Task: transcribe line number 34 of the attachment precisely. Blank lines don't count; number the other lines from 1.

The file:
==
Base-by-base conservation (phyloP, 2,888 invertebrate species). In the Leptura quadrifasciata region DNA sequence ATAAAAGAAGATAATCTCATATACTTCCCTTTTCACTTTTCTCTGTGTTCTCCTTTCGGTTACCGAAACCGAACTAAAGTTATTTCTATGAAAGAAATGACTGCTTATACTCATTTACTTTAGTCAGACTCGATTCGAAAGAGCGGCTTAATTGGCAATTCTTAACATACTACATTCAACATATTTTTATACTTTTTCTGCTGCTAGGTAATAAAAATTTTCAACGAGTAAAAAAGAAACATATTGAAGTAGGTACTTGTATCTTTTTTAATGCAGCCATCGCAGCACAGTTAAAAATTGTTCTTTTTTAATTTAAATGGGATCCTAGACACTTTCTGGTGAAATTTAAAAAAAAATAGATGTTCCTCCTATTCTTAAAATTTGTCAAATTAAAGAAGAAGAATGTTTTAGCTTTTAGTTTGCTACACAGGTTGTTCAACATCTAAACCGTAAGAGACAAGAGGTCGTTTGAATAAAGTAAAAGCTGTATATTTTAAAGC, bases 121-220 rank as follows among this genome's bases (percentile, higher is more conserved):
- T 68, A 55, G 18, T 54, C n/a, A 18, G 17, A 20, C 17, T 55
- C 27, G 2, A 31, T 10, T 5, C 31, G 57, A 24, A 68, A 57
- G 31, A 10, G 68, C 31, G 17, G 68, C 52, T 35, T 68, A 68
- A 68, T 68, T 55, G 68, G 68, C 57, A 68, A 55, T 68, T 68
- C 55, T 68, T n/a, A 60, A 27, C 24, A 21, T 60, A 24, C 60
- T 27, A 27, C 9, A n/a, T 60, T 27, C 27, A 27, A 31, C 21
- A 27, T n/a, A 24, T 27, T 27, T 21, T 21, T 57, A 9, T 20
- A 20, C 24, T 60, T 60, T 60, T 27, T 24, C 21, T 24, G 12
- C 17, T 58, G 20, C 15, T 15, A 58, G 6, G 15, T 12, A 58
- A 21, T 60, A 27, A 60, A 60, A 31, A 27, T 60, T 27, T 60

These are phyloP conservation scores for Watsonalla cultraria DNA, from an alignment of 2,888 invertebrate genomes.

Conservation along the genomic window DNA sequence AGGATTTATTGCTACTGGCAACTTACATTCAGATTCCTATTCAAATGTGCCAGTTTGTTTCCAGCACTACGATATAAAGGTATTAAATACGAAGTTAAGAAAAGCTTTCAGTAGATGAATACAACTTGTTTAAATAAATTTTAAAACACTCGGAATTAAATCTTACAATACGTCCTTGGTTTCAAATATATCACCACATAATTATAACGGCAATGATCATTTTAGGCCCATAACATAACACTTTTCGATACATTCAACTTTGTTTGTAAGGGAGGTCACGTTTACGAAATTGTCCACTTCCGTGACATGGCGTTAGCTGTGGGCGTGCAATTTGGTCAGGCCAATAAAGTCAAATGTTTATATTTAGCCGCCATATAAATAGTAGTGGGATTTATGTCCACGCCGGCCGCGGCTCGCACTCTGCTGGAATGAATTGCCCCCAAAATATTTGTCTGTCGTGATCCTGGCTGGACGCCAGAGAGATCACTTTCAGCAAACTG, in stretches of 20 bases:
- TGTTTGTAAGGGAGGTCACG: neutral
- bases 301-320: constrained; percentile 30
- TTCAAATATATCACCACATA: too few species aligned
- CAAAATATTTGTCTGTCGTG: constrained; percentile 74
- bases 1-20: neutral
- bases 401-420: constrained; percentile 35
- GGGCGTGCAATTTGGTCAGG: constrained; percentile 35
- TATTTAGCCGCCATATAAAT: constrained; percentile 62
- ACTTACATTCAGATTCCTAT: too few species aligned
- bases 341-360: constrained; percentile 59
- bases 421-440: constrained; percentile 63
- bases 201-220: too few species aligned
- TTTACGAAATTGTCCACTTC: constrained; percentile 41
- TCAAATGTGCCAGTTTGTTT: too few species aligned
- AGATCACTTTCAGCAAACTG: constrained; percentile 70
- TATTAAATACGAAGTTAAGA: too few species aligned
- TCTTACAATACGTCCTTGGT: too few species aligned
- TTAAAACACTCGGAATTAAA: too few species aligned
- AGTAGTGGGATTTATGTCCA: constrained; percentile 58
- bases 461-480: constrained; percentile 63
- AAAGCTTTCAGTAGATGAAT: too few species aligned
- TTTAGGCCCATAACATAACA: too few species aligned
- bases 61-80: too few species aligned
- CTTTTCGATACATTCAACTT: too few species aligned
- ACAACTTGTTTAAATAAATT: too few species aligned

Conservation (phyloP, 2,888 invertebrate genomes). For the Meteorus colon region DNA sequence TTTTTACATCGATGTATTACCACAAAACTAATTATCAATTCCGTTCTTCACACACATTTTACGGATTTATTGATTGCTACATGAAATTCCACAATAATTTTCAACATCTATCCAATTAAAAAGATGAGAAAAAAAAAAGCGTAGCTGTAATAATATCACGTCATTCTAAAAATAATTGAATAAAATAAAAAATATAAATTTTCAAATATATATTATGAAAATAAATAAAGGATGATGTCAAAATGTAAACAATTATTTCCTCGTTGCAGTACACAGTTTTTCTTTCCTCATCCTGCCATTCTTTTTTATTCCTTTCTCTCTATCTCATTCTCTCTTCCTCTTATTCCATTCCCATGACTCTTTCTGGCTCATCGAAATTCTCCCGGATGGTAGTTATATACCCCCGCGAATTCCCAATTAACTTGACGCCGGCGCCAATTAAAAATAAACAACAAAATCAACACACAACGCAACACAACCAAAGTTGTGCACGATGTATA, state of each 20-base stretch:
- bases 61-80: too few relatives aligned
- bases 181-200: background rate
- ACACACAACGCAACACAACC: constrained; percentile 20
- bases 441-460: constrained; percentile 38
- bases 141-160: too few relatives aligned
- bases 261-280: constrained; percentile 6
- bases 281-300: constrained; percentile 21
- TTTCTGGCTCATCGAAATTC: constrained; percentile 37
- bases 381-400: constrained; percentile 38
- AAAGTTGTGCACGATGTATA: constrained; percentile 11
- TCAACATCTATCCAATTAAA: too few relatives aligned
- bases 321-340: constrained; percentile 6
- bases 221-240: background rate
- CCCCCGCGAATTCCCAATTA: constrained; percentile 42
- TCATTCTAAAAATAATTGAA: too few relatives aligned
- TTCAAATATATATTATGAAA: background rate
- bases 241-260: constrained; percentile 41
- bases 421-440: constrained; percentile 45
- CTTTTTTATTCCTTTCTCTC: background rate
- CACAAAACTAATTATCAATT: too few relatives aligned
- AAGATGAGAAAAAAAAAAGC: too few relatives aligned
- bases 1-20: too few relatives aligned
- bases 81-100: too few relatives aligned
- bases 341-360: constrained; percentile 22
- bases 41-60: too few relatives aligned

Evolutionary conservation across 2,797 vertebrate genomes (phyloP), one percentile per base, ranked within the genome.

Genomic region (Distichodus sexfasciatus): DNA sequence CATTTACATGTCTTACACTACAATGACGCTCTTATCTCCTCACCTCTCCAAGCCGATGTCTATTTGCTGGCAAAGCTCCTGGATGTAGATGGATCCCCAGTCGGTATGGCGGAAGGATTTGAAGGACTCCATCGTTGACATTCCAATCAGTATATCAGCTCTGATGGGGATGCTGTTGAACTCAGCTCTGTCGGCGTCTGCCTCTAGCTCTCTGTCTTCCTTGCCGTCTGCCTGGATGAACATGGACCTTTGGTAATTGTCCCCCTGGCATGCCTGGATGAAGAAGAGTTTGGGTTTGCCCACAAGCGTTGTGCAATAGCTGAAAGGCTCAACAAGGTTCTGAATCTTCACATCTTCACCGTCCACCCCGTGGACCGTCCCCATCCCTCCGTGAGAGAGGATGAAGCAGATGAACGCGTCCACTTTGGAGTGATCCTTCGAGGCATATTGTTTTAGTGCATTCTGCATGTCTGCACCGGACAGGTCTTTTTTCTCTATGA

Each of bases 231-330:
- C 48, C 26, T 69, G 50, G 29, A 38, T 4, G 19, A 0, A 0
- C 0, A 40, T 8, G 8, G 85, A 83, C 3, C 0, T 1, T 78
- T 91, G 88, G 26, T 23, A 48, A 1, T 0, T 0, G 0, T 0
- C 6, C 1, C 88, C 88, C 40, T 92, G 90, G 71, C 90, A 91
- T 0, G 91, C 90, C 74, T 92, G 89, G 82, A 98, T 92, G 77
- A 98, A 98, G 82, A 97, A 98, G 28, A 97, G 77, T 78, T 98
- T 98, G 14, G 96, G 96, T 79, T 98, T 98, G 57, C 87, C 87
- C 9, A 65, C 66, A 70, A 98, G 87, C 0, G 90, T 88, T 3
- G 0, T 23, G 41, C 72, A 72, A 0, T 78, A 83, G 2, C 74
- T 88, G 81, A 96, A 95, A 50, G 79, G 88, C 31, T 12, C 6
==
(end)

- AAAGCTTTCAGTAGATGAAT: too few species aligned